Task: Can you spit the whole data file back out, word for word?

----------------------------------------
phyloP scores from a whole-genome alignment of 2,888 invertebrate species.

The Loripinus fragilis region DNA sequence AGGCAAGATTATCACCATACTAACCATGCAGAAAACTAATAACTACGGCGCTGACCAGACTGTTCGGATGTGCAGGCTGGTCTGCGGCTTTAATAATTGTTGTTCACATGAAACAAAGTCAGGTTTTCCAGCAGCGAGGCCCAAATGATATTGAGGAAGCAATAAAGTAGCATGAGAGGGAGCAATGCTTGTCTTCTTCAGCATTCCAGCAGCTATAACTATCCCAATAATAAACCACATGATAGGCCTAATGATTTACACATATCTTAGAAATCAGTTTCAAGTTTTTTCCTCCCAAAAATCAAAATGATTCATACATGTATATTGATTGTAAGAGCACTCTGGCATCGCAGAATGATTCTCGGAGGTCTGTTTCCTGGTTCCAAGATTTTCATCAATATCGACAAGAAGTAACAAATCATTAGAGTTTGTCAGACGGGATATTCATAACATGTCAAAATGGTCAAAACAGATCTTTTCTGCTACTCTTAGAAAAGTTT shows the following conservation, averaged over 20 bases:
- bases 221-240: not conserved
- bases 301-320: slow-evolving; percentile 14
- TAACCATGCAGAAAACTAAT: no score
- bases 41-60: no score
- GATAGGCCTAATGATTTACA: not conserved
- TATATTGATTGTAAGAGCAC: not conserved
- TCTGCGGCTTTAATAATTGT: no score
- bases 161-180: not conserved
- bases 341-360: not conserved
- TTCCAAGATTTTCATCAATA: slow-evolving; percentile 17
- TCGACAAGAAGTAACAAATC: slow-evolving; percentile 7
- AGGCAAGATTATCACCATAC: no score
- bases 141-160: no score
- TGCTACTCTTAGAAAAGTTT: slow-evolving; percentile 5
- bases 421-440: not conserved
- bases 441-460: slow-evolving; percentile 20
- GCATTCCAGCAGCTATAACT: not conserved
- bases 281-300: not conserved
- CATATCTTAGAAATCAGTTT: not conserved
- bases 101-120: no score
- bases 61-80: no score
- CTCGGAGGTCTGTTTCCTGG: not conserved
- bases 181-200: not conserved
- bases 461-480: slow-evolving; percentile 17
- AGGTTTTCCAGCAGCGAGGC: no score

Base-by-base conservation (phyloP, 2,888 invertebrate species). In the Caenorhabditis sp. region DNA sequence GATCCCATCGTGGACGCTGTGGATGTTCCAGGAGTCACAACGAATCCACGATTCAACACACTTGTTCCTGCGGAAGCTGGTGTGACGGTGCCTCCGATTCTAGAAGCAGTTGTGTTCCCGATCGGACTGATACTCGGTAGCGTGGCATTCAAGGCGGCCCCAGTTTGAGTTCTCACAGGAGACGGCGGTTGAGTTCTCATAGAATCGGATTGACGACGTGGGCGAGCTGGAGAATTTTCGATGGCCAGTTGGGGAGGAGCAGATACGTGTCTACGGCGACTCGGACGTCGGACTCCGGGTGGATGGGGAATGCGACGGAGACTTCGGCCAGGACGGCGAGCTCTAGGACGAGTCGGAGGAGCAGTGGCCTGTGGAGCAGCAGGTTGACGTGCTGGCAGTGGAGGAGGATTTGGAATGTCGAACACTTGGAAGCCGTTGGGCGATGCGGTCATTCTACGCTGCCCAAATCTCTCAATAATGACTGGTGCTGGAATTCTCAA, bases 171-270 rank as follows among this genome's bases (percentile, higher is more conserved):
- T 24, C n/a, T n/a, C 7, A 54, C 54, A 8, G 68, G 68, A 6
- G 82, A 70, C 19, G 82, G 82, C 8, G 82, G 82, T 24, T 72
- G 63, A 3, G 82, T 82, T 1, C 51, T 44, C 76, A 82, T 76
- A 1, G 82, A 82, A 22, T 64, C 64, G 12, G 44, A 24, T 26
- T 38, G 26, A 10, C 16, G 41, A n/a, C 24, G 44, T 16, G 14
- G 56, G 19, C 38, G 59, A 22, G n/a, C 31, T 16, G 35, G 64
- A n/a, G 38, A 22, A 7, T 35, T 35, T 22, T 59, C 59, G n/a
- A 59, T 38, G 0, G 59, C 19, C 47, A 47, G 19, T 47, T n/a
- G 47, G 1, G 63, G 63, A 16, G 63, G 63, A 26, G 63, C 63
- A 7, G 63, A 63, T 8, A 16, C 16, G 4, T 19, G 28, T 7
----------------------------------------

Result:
phyloP scores from a whole-genome alignment of 2,888 invertebrate species.

The Loripinus fragilis region DNA sequence AGGCAAGATTATCACCATACTAACCATGCAGAAAACTAATAACTACGGCGCTGACCAGACTGTTCGGATGTGCAGGCTGGTCTGCGGCTTTAATAATTGTTGTTCACATGAAACAAAGTCAGGTTTTCCAGCAGCGAGGCCCAAATGATATTGAGGAAGCAATAAAGTAGCATGAGAGGGAGCAATGCTTGTCTTCTTCAGCATTCCAGCAGCTATAACTATCCCAATAATAAACCACATGATAGGCCTAATGATTTACACATATCTTAGAAATCAGTTTCAAGTTTTTTCCTCCCAAAAATCAAAATGATTCATACATGTATATTGATTGTAAGAGCACTCTGGCATCGCAGAATGATTCTCGGAGGTCTGTTTCCTGGTTCCAAGATTTTCATCAATATCGACAAGAAGTAACAAATCATTAGAGTTTGTCAGACGGGATATTCATAACATGTCAAAATGGTCAAAACAGATCTTTTCTGCTACTCTTAGAAAAGTTT shows the following conservation, averaged over 20 bases:
- bases 221-240: not conserved
- bases 301-320: slow-evolving; percentile 14
- TAACCATGCAGAAAACTAAT: no score
- bases 41-60: no score
- GATAGGCCTAATGATTTACA: not conserved
- TATATTGATTGTAAGAGCAC: not conserved
- TCTGCGGCTTTAATAATTGT: no score
- bases 161-180: not conserved
- bases 341-360: not conserved
- TTCCAAGATTTTCATCAATA: slow-evolving; percentile 17
- TCGACAAGAAGTAACAAATC: slow-evolving; percentile 7
- AGGCAAGATTATCACCATAC: no score
- bases 141-160: no score
- TGCTACTCTTAGAAAAGTTT: slow-evolving; percentile 5
- bases 421-440: not conserved
- bases 441-460: slow-evolving; percentile 20
- GCATTCCAGCAGCTATAACT: not conserved
- bases 281-300: not conserved
- CATATCTTAGAAATCAGTTT: not conserved
- bases 101-120: no score
- bases 61-80: no score
- CTCGGAGGTCTGTTTCCTGG: not conserved
- bases 181-200: not conserved
- bases 461-480: slow-evolving; percentile 17
- AGGTTTTCCAGCAGCGAGGC: no score

Base-by-base conservation (phyloP, 2,888 invertebrate species). In the Caenorhabditis sp. region DNA sequence GATCCCATCGTGGACGCTGTGGATGTTCCAGGAGTCACAACGAATCCACGATTCAACACACTTGTTCCTGCGGAAGCTGGTGTGACGGTGCCTCCGATTCTAGAAGCAGTTGTGTTCCCGATCGGACTGATACTCGGTAGCGTGGCATTCAAGGCGGCCCCAGTTTGAGTTCTCACAGGAGACGGCGGTTGAGTTCTCATAGAATCGGATTGACGACGTGGGCGAGCTGGAGAATTTTCGATGGCCAGTTGGGGAGGAGCAGATACGTGTCTACGGCGACTCGGACGTCGGACTCCGGGTGGATGGGGAATGCGACGGAGACTTCGGCCAGGACGGCGAGCTCTAGGACGAGTCGGAGGAGCAGTGGCCTGTGGAGCAGCAGGTTGACGTGCTGGCAGTGGAGGAGGATTTGGAATGTCGAACACTTGGAAGCCGTTGGGCGATGCGGTCATTCTACGCTGCCCAAATCTCTCAATAATGACTGGTGCTGGAATTCTCAA, bases 171-270 rank as follows among this genome's bases (percentile, higher is more conserved):
- T 24, C n/a, T n/a, C 7, A 54, C 54, A 8, G 68, G 68, A 6
- G 82, A 70, C 19, G 82, G 82, C 8, G 82, G 82, T 24, T 72
- G 63, A 3, G 82, T 82, T 1, C 51, T 44, C 76, A 82, T 76
- A 1, G 82, A 82, A 22, T 64, C 64, G 12, G 44, A 24, T 26
- T 38, G 26, A 10, C 16, G 41, A n/a, C 24, G 44, T 16, G 14
- G 56, G 19, C 38, G 59, A 22, G n/a, C 31, T 16, G 35, G 64
- A n/a, G 38, A 22, A 7, T 35, T 35, T 22, T 59, C 59, G n/a
- A 59, T 38, G 0, G 59, C 19, C 47, A 47, G 19, T 47, T n/a
- G 47, G 1, G 63, G 63, A 16, G 63, G 63, A 26, G 63, C 63
- A 7, G 63, A 63, T 8, A 16, C 16, G 4, T 19, G 28, T 7